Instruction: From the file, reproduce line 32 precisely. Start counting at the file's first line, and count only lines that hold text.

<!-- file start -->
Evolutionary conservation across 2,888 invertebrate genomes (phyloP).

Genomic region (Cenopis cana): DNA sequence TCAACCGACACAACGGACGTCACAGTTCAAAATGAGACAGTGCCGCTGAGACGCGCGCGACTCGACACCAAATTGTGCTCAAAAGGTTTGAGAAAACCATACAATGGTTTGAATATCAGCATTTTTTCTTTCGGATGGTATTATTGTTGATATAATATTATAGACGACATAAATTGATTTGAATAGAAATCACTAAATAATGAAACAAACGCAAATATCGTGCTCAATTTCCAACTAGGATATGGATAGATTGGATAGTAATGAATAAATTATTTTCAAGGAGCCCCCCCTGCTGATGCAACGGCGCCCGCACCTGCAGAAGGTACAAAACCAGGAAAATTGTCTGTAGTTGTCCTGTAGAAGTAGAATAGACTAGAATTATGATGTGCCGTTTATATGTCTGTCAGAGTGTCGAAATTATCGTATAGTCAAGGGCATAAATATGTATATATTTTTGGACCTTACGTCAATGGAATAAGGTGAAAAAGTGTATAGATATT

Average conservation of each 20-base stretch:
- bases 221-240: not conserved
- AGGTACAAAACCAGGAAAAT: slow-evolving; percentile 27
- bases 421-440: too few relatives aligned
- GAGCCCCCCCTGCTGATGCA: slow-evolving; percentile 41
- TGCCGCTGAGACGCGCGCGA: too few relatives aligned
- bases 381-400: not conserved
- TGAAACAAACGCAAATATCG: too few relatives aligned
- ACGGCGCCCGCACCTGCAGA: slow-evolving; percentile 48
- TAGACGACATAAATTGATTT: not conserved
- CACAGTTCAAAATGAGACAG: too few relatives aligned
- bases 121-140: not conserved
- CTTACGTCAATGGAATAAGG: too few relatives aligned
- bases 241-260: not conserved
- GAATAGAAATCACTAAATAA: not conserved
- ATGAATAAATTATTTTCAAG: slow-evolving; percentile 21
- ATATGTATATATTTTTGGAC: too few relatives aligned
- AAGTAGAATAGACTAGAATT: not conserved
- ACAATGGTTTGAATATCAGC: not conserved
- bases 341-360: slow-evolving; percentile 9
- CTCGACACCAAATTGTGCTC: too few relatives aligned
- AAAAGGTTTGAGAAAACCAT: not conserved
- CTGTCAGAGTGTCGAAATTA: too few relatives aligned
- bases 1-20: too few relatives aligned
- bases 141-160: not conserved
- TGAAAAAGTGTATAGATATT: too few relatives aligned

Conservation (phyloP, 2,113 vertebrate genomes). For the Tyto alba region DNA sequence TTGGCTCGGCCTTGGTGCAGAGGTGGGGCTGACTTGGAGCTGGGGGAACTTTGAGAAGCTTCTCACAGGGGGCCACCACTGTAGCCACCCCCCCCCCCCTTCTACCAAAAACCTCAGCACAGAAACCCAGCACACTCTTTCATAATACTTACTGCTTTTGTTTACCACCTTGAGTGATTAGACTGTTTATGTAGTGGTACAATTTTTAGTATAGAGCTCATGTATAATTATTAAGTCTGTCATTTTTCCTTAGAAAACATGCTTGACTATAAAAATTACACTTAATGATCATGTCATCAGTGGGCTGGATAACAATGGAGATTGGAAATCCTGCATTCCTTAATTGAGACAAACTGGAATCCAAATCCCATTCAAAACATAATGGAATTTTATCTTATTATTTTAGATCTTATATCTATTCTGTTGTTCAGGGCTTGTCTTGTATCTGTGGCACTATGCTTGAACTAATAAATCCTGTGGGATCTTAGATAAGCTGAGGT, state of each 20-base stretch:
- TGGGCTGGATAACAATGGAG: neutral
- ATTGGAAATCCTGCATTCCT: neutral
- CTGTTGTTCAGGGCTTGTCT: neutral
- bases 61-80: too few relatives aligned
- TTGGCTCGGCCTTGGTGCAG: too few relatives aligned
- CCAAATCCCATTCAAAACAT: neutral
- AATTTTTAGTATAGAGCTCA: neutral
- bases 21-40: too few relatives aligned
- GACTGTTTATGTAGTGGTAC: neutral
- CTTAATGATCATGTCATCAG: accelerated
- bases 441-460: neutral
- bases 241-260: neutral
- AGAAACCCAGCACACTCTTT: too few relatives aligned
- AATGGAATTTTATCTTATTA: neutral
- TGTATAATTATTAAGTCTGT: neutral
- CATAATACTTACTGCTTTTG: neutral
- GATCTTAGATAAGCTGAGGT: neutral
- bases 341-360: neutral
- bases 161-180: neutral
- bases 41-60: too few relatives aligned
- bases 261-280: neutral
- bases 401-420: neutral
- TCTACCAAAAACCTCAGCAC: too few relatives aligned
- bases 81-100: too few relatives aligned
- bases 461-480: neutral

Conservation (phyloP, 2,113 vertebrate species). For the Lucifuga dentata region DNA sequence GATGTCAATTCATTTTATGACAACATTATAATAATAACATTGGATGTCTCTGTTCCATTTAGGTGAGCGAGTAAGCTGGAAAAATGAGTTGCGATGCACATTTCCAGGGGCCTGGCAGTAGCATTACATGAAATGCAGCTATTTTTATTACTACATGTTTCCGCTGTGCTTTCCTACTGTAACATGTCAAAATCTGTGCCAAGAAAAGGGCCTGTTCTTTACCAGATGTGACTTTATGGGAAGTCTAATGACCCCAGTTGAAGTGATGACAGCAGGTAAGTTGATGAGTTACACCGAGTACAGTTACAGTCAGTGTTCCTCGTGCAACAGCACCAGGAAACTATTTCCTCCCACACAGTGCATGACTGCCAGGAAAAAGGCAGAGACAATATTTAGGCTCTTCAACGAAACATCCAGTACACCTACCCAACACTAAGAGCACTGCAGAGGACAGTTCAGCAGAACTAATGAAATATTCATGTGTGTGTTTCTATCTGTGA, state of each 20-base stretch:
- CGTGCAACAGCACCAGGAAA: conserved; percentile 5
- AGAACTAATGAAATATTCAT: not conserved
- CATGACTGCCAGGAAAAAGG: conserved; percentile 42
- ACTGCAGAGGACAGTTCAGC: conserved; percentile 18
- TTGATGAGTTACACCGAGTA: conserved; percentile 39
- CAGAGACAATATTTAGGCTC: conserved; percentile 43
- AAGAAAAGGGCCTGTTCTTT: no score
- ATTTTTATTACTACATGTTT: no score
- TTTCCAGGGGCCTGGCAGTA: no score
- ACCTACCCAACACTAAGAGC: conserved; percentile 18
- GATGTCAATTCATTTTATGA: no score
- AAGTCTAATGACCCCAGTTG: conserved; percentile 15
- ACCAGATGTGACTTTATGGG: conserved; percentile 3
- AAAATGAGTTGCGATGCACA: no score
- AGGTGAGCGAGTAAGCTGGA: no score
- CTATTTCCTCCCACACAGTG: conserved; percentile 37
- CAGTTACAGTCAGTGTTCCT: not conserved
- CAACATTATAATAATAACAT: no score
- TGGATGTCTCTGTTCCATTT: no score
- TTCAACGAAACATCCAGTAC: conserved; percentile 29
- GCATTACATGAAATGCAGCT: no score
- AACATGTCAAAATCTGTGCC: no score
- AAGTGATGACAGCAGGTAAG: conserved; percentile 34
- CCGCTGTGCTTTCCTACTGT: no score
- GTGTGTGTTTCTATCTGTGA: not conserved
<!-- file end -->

- CTGTTGTTCAGGGCTTGTCT: neutral